And when large stores like Scheels and Merjer are built, that revenue goes to the Chatham school district even though both stores have Springfield addresses.

    Some blame can be placed at the feet of Springfield area realtors who will do all they can to guide families to school districts like Chatham, New Berlin, Rochester and Williamsville.

    Several years ago I was part of a team recruiting a new agency director for a state agency. After the director was hired she told me her and husband hand to on three occasions point blank tell their realtor they wanted to be in the Springfield school district and to stop trying to show them houses in Rochester and Chatham schools. The realtor asked them “are you sure, you really want 186, why?”

  3. - Michelle Flaherty - Thursday, Oct 17, 19 @ 9:54 am:

    So the next time IPI touts school consolidation, go to New Berlin and tell them Springfield 186 is going to take over their schools. Then sit back and watch the Republican-voting, small government residents freak out. There are several reasons why there are so many units of local government in Illinois. This article touches on one of them.

  4. - Anotheretiree - Thursday, Oct 17, 19 @ 10:04 am:

    New Berlin isn’t big enough to have a McDonald’s. This is Dollar General country. It is Springfield sprawl that’s growing the school.

  5. - Birdseed - Thursday, Oct 17, 19 @ 10:07 am:

    Just think of the potential school growth if their nickname wasn’t the “Pretzels”.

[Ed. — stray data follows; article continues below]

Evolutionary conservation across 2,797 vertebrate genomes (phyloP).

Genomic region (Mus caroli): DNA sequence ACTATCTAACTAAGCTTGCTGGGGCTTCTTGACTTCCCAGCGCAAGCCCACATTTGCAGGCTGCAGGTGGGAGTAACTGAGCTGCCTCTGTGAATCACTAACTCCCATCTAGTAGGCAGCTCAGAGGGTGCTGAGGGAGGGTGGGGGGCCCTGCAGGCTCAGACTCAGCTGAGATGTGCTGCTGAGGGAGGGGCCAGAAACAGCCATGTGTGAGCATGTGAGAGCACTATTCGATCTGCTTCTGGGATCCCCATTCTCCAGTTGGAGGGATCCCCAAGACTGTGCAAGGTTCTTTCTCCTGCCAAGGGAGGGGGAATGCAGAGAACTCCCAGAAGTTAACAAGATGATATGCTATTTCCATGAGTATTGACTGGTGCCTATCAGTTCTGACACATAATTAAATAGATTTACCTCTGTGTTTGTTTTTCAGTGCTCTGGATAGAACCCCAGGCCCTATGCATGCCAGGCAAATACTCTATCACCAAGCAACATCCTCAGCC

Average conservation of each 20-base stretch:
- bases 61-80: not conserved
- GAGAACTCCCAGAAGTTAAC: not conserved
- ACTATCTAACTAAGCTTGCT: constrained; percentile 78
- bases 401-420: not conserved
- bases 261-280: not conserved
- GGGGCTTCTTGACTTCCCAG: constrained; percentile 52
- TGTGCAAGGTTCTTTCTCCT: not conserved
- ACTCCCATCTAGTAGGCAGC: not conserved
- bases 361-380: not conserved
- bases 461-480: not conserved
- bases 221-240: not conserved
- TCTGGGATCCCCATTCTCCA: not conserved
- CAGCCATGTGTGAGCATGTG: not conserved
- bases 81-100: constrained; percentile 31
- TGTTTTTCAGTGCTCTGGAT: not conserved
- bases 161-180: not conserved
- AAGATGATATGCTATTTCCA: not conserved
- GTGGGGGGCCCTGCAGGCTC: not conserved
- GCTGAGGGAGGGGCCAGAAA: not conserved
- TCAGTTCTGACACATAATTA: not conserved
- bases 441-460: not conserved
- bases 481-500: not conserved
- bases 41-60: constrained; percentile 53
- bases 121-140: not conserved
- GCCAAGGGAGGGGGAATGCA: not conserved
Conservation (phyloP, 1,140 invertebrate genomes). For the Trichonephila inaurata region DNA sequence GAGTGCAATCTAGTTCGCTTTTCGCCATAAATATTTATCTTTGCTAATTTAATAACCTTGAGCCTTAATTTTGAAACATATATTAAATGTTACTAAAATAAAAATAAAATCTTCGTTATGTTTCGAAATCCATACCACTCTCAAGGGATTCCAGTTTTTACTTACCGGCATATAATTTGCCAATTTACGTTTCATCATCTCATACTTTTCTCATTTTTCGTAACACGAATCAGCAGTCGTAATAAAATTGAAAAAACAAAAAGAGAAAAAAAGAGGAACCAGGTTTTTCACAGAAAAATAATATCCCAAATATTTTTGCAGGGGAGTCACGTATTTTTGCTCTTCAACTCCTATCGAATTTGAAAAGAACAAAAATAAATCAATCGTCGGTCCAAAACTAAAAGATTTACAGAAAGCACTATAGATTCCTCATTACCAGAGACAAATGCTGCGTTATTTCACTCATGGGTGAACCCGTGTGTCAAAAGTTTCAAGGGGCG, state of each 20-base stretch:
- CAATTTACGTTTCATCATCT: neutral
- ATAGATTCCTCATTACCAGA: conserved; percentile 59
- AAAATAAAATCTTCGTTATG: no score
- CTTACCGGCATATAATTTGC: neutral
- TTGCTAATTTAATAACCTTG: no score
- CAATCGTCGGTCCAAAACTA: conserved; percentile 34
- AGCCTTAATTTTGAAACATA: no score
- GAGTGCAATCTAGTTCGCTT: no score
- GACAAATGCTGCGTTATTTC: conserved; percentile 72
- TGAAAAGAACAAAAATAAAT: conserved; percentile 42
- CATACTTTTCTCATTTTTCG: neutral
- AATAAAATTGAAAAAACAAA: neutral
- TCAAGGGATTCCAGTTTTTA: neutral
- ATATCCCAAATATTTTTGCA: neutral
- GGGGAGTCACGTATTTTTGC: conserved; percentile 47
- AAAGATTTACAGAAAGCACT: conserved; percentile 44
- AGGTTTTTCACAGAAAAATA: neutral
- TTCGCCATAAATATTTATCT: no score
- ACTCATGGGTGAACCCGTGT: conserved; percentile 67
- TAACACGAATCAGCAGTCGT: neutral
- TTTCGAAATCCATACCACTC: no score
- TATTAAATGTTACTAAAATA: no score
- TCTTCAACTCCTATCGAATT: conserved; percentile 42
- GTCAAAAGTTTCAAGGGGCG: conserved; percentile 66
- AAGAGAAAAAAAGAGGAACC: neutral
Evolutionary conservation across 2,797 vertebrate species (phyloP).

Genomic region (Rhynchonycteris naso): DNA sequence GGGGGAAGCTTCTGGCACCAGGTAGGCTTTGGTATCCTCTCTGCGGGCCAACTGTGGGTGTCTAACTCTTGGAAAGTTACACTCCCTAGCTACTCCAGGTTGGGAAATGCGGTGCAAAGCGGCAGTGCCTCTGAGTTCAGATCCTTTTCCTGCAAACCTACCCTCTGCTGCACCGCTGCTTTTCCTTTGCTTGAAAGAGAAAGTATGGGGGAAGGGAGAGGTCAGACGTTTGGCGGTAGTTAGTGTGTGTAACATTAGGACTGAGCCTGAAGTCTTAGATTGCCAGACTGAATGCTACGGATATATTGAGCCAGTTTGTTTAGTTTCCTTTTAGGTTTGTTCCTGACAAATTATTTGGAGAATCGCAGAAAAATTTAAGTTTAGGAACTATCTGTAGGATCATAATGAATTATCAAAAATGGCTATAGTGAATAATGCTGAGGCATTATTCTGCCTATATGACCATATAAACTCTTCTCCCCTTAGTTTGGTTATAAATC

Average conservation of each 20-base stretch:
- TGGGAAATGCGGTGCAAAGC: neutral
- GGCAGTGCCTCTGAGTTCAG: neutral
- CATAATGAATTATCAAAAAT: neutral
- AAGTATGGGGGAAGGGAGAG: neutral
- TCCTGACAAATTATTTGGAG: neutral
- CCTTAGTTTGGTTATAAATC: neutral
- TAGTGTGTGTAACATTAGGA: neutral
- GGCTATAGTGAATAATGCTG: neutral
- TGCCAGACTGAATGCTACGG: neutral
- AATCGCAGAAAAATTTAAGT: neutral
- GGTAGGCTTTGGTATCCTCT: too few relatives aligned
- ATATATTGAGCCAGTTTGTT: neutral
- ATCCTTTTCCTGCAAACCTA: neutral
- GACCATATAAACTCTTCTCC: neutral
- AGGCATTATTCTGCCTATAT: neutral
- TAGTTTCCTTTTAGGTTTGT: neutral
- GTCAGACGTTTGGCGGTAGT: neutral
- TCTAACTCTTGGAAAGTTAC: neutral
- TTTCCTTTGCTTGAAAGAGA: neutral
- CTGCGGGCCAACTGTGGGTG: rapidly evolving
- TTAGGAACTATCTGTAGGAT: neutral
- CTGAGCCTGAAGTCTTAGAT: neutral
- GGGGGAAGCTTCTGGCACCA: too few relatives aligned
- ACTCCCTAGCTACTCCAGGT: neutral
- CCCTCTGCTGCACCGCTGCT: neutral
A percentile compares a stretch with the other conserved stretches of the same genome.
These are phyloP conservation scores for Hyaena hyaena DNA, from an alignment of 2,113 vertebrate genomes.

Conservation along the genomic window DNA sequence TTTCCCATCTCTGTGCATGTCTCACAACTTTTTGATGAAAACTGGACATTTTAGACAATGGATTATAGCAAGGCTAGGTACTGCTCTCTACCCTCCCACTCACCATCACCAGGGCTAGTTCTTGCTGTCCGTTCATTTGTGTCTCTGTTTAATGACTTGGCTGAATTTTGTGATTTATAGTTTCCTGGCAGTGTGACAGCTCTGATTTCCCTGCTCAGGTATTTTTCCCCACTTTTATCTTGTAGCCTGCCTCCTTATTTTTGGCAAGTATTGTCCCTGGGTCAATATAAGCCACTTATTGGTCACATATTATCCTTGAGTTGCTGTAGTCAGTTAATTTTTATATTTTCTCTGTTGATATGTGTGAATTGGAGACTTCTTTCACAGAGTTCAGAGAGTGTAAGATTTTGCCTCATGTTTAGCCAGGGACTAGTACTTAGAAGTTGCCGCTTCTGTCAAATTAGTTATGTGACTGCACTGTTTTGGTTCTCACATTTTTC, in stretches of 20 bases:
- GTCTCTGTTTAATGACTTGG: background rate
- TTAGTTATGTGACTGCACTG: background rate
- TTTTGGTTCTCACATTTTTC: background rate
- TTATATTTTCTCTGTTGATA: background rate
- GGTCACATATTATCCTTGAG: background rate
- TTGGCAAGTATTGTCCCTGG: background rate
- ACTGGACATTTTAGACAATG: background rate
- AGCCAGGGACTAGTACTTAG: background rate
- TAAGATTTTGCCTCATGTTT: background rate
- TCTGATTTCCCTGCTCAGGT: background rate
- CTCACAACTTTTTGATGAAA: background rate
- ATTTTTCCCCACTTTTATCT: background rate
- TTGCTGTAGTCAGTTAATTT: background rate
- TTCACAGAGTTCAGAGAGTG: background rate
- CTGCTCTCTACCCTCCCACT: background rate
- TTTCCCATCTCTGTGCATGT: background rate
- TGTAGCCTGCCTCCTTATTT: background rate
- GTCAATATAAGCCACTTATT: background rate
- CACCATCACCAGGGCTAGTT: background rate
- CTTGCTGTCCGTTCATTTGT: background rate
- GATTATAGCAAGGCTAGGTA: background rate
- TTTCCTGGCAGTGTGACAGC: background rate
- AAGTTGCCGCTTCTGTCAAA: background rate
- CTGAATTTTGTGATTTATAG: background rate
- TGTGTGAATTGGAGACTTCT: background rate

6. - Donnie Elgin - Thursday, Oct 17, 19 @ 10:08 am:

    Vouchers - let the money follow the student rather than forcing parents to send kids to a school based on arbitrary boundaries. Schools in District 186 would then have a
    real incentive to compete and provide educational excellence, parents can evaluate and select schools based on their kids needs.

  7. - Pick a Name - Thursday, Oct 17, 19 @ 10:15 am:

    Chatham Glenwood really benefited from the Springfield sprawl.

  8. - L.A. - Thursday, Oct 17, 19 @ 10:24 am:

    -Chatham Glenwood really benefited from the Springfield sprawl.-

    And so has Rochester

  9. - The Eleventh Hour - Thursday, Oct 17, 19 @ 10:31 am:

    “…if their nickname wasn’t the “Pretzels”” I’m proud to have lived in not just one, but TWO, Illinois school districts that have the salty snack as their mascot (Freeport and New Berlin).

  10. - Some Anonymous Dude (S.A.D.) - Thursday, Oct 17, 19 @ 10:44 am:

    Best thing about living in Springfield is being on CWLP and Chatham Schools.